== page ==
Monday, February 12, 2007


Warning: This is a really, really long post, and I don't even have any pictures (ok, I do now... thanks to the guys at and their nifty widgets!) to make it more entertaining. It feels like I've written a diary entry - one of those posts you do for your own benefit as the blogger - I'm just posting this so I can remind myself of these thoughts and why I think this way today... to give myself a point of reference in case my thinking changes tomorrow.

I saw ‘Guru’ a while ago and loved it. I thought it was really well-executed, and the music by A. R. Rahman was a treat. I will get my biggest criticism out of the way right now – the subtitles were not great – too minimalist. I’m sure I would have enjoyed the movie a lot more with better subtitles, but I did enjoy it very much regardless.

I think that comments I’ve made on other blogs actually pretty much sum up how this film made me feel, and the issues it raised in my mind. But before I get to those, here’s what I thought about:

The Story:
I think this is the most interesting thing about this film – interesting because there is so much conflict and turmoil (confusion is actually the right word) within the story itself. So much room for ‘whys’. Gurukant, the main character, is a boy from lowly beginnings, but with lofty dreams. After a brief sojourn abroad, he returns to India with fresh ideas and enthusiasm. He takes every opportunity he can find to get to the top, and once he gets there, he takes every opportunity he can find to ensure that he stays there.

At a point, things start to come crashing down for Gurukant – but I’ll stop here so as not to completely reveal the story to anyone who hasn’t seen it yet. What I will say is that although there is a cosmetic ‘resolution’ to the story, it isn’t really resolved – in that the relationships and characters at the heart of the film never get that movie ‘moment’ that brings us to a catharsis and helps us come to terms with it all. This, more than anything, is what I like about ‘Guru’ – the fact that it keeps me pondering and wondering. The tangled threads never fully unravel, and I think this is a personal predilection of Ratnam – I felt some of the same after watching ‘Dil Se’ (which I'll admit I didn't like as much as 'Guru' - except for 'Chaiyya Chaiyya').

The Acting:
Top-notch. Abhishek Bachchan is really growing as an actor, and his performance in this movie proves it. He goes from earnest wide-eyed youngster to still-earnest but now rather hard-nosed middle-aged powerful industrialist – and he does it smoothly. He is able to communicate the simultaneous complexity and simplicity of the character really well, without bashing me over the head with it, and he resists the urge to grandstand and be all ‘I’m making an epic which spans over years’-ish. Beautiful performance.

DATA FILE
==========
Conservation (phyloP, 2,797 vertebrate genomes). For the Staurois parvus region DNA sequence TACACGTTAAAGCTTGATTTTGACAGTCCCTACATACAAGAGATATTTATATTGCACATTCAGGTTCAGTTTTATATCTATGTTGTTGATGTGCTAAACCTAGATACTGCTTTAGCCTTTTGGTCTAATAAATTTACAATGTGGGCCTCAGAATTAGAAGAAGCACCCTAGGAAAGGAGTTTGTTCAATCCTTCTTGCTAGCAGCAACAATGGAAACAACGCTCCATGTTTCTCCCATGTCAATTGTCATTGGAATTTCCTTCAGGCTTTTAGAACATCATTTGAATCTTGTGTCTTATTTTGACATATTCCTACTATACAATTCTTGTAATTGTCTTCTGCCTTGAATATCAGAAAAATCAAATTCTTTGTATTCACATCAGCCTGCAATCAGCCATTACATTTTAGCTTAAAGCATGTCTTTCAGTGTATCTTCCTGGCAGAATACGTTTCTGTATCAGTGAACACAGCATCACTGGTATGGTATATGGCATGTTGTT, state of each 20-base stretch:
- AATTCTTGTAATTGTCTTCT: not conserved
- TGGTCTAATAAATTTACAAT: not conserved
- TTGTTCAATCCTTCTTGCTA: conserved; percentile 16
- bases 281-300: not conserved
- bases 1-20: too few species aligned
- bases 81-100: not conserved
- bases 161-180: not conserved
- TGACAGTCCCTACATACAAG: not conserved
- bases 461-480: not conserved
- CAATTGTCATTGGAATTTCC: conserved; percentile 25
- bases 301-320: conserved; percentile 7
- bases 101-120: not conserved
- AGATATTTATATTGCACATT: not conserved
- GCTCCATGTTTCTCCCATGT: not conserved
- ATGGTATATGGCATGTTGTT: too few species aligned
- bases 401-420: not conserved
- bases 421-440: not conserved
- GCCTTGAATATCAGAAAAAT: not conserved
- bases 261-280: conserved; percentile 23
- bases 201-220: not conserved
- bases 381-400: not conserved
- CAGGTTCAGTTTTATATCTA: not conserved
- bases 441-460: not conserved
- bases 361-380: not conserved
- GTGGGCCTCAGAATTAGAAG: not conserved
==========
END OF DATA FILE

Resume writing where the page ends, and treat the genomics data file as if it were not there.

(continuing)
I told my friend that this was the first film I’d loved Aishwarya Rai in (as opposed to just thinking ‘she’s ok’), and I meant it. Her dances are beautiful as always, but there was depth to her portrayal of Guru’s loyal (sometimes too loyal, I thought, but loved the character anyway) wife. From her stubbornness and desire for independence at the start of the film to her courageous and dignified support for Guru by the end, she expressed so much emotion in a very ‘real’ way – I loved her performance. And the chemistry between her and Abhi was beautiful – so warm and sweet. I felt like I was watching two friends who were truly comfortable with each other and adored each other – they portrayed the marriage relationship beautifully. I love the scene where they’re lying together when they visit their old house.

Mithun Chakraborty, as anyone who’s seen his older work (albeit more known for its OTT ‘fabulousness’ than anything else) knows, is a good actor – and he certainly does not disappoint here. His depiction of the publisher is tough but vulnerable, angst-y and frustrated yet somehow comforting – if that makes any sense. He depicts the internal and social conflict of his character very well. Vidya Balan is excellent as Mithun’s niece – but then I’ve always loved her work so I expected no less. Her character is conflicted – but she makes her choices and moves on with grace but also with realism – Vidya communicated this very well, I thought, without evoking pity. And R. Madhavan does a really good job of portraying his ambitious, bold, ruthlessly clever yet silently emotional character. And I loved the Madhavan/Vidya kiss in the rain.

The music: I loved it. Nothing more to say there. I didn’t care too much for the celebratory ‘bhang’ song after the birth of the twins, but otherwise I loved it.